2) It is more logical to do it inline. You can do it effectivelly with Ajax or some other effects. I havent found clear reference on this, but again logic goes - it is your goal to leave user on similiar interface and not change it too much with pop up (that needs to have contrasted background in order to be visible), especially on sensitive part of the website like checkout.

  • Alright cool. However, you didn't answer my first question. I'm aware its necessary to allow returning customers to edit and add an address. The question is should they be able to "delete one" and btw what's your reference? – Adedoyin Akande Sep 14 at 10:31
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    The answer is "its perfectly fine to let them delete an address, if you make it in an unrobustive undistruptive way". Inline animations on same template can work, so I would suggest no pop ups. My reference is only personal UX logic I have. Also I dont think the question is of that importance, as it seems like pretty specific thing (Repeating users on web shops rarely change so much addresses). – xul Sep 14 at 12:33
  1. Difficult to judge without context. During the checkout process, I would definitely allow users to verify (and adjust) their personal information, to make sure everything is up-to-date. However, a standalone option to wipe data may lead to users having to re-enter accidentally removed information.

  2. Modals are highly disruptive and should be avoided when possible. They hide information that is only discoverable by opening the modal. In this case, the modal is likely to take them out of their work flow: simply entering their address.

    1. I would present the data as plain text, with an option to edit this.
    2. Consider dividing the complete checkout process into separate steps to reduce the amount of data presented to the user.
  • Alright, cool, however, you didn't add any references to back your point of views. Also in the second reply isn't quite clear on what exactly you are saying. (I think I made the question as simple and clear as possible) – Adedoyin Akande Sep 13 at 8:16

To address this, let's look at a use case:

I was ordering food using the website Swiggy and have been doing so for the past couple of years. During this time I have moved cities twice. Now in my checkout page, I have multiple addresses I don't use. It is extremely frustrating to not be able to delete my previously saved addresses as I don't have any use for them anymore.

So let me answer your question with another question: Is there any reason why your users shouldn't be able to delete an address?

To answer your second question, it is extremely situational to use or not use a modal. A modal is usually used to remove a user from a process and introduce them to a sub-process. For example, if your address field can take inputs from a map, then opening Google maps to add a marker at their location would be a good candidate for a modal. In your scenario, since adding address is the "main process", I would not recommend using a modal.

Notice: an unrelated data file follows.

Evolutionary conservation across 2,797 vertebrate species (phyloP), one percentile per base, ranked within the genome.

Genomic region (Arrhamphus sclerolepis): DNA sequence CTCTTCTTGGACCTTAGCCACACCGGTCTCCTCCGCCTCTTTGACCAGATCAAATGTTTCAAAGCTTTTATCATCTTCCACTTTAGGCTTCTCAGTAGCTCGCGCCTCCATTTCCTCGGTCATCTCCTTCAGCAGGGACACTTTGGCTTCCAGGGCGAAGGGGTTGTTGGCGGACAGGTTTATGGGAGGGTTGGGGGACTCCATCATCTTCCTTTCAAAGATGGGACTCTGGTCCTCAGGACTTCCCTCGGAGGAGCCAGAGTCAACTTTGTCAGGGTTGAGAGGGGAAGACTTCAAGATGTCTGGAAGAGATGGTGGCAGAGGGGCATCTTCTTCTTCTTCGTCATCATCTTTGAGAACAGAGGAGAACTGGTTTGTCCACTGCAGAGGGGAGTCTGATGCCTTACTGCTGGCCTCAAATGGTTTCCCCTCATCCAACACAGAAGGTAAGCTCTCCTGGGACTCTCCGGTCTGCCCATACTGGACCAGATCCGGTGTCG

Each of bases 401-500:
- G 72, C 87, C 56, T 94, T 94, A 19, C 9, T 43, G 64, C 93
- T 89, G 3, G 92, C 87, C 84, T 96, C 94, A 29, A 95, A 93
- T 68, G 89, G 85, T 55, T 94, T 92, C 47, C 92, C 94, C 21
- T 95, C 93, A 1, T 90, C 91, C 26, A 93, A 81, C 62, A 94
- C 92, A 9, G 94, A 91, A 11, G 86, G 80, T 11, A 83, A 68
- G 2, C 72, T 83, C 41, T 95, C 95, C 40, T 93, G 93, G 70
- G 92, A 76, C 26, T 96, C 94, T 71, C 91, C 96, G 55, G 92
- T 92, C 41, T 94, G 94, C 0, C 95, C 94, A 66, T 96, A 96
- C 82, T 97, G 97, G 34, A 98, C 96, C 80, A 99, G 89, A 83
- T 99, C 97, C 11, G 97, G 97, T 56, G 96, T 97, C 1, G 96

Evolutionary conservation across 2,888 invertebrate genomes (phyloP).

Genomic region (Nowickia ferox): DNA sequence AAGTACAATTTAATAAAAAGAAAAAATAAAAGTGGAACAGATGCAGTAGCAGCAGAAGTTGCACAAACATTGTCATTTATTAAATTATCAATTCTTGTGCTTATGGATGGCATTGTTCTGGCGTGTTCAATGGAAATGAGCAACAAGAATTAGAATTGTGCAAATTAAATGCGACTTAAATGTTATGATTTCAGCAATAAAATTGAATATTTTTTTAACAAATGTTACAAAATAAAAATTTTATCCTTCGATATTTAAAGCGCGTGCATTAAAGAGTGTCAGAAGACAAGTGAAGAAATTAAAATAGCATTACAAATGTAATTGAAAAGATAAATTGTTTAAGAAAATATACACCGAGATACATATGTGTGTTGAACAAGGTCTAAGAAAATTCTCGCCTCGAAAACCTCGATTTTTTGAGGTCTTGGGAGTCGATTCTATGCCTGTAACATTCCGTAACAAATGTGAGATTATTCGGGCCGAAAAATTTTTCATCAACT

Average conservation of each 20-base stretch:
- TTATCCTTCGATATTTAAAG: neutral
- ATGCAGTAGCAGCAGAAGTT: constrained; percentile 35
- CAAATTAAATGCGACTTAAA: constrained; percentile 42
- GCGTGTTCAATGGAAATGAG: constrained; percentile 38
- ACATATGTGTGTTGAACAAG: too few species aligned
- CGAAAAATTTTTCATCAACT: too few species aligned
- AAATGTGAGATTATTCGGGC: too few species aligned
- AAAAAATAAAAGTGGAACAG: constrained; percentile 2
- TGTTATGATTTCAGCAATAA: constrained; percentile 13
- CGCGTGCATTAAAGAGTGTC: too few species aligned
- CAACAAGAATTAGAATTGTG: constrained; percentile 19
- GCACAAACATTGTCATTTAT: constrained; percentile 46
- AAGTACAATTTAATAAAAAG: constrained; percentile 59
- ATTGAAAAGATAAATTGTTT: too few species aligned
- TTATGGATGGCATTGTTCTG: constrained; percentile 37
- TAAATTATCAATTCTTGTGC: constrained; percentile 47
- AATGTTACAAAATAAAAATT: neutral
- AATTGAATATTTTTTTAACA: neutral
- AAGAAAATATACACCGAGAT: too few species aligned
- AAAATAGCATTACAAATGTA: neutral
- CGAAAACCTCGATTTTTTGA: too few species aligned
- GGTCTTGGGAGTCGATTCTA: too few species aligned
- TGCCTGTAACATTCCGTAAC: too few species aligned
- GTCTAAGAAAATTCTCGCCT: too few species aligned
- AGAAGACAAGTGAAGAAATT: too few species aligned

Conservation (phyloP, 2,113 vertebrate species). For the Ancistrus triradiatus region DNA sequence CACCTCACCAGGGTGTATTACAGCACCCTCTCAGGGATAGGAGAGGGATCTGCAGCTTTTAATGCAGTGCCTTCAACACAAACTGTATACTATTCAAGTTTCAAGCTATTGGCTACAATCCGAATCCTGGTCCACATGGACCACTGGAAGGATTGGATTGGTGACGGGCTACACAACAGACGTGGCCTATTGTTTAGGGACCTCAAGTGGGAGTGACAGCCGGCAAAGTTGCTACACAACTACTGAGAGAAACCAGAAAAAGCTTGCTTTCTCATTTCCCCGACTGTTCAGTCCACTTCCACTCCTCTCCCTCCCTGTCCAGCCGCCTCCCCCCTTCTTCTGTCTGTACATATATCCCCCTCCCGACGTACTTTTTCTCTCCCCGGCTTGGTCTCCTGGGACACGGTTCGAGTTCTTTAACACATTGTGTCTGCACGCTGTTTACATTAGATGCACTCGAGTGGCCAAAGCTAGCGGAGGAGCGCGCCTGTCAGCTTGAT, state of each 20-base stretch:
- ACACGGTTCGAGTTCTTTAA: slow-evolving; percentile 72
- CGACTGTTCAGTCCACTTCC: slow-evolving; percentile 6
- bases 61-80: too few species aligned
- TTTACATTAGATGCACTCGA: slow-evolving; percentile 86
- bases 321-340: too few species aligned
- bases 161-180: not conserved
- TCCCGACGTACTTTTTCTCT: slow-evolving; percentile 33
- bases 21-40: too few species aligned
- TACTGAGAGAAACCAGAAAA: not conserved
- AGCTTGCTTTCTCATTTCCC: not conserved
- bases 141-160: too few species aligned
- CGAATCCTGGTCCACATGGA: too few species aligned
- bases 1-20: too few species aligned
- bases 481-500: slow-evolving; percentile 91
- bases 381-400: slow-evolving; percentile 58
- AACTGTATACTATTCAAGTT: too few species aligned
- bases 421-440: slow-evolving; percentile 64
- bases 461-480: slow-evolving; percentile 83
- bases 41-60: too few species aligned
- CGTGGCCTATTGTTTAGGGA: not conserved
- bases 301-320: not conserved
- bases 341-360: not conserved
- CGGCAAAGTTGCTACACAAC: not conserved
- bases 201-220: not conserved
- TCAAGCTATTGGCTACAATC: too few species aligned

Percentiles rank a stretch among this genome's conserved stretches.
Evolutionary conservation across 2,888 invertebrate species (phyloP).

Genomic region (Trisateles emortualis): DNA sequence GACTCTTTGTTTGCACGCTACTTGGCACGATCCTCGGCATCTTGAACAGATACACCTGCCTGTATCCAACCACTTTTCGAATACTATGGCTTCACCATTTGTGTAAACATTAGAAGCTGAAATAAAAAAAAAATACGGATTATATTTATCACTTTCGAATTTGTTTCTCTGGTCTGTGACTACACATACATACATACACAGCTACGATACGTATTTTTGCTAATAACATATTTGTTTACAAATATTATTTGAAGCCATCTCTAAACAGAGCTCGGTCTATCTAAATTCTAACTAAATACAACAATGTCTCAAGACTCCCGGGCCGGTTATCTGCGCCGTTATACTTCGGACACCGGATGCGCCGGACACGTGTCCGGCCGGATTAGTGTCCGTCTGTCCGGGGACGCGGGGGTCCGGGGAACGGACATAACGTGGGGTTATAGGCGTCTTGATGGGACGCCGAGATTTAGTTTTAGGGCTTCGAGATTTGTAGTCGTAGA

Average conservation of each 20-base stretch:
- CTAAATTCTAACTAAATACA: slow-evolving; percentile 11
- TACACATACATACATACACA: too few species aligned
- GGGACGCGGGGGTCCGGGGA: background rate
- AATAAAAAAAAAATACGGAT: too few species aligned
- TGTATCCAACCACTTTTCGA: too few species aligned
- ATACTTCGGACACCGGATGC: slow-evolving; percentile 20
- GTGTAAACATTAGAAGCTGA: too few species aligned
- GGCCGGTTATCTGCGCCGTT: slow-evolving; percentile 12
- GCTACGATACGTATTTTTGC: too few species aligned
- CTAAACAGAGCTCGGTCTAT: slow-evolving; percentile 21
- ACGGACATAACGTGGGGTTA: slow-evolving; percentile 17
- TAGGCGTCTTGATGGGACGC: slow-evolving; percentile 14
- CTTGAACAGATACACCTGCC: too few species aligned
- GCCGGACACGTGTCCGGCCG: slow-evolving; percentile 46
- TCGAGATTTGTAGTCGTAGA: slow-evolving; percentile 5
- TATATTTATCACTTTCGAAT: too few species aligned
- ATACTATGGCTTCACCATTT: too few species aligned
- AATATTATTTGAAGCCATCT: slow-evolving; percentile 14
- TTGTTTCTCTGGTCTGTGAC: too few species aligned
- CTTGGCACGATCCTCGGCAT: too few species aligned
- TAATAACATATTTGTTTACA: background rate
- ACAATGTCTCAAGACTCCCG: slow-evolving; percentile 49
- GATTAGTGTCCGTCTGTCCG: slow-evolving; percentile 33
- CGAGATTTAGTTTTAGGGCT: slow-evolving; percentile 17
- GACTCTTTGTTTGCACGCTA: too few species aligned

• For the first answer: To answer your question. Yes. The first rule for a successful checkout process is to avoid as many distractions as possible. Anything that doesn't add to/improves a successful checkout conclusion is yanked off. Also if a customer really wants to delete the address there's an intent here... shouldn't that be in a different environment/page say "Addresses" accessible in the user account. For the second answer: Thanks for the insight. – Adedoyin Akande Sep 14 at 10:46
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    You have a point. If you have another area dedicated to managing addresses then yes, deleting an address during checkout is not a necessary feature. But how often do you actually go to an address manager? Whereas, i would visit the checkout multiple times. If your interaction is micro and non-distracting, then deleting an address from within the checkout shouldn't be something to exclude. (It can even be as simple as a small trash can icon that appears on hover) – Chemicalinck Sep 14 at 13:02

User's should be able to add additional addresses, although its most likely to be a use case when a returning customer/user and as a returning user you should be able to select/delete which address card holder/delivery out of the many addresses you say might of gifted items to in the past... Pretty sure ebay and usc are places where I have multiple address and choose the right one for the item. I haven't deleted an address in either of those accounts though... I don't see any harm in giving the user the option edit or delete and add a different address if they change there mind durning the checkout, say if addresses were located in a closed accordion above the next expanded state (card details). They could be go back to address and make the amends.

I'd try to avoid using modals or loading new windows and keep to inline as just good practice but if you have to its full screen overlay in most cases now.

Having the delete address functionality in the checkout process is fine, as long as it is accessible elsewhere. Consider the frequency of checkouts by the user and whether this will add or remove friction each time the user repeats a purchase.

If a user is a frequent shopper at the site, and they are aware that full address management is possible during the checkout process, they are more likely to engage with the shopping-related activities first, even if they are at a different location. Anticipating anxiety should be the top priority, as it is the most significant cause of friction and revenue loss.

Users are anxious if they believe they might lose their shopping cart over navigating elsewhere to update an address. This conflict is magnified on mobile.

Users are anxious if they believe there's a chance they sent the order to the wrong address, deleting it eliminates the error possibility. For example, they had purchased while traveling for work, and know they entered the hotel address, however, there is no incentive to keep this address. As the amount of addresses increases, the possibility of error is more significant.

While avoiding anxiety would also influence the decision of using a form vs. modal, the main concern, in this case, is reducing cognitive load for the user. The cognitive load imposed on a user during checkout is significantly reduced if the context remains the same during the entire process, so I'd advise against the modal. This decision not only helps to achieve the goal (purchase) but it will also free the user from selective attention mode and make them more likely to engage with other aspects of the site, like special promotions, or post-purchase actions.


I don't know what you mean by references. My understanding of this subject comes from studying user behavior and decision making processes, I'd look for research produced on those topics.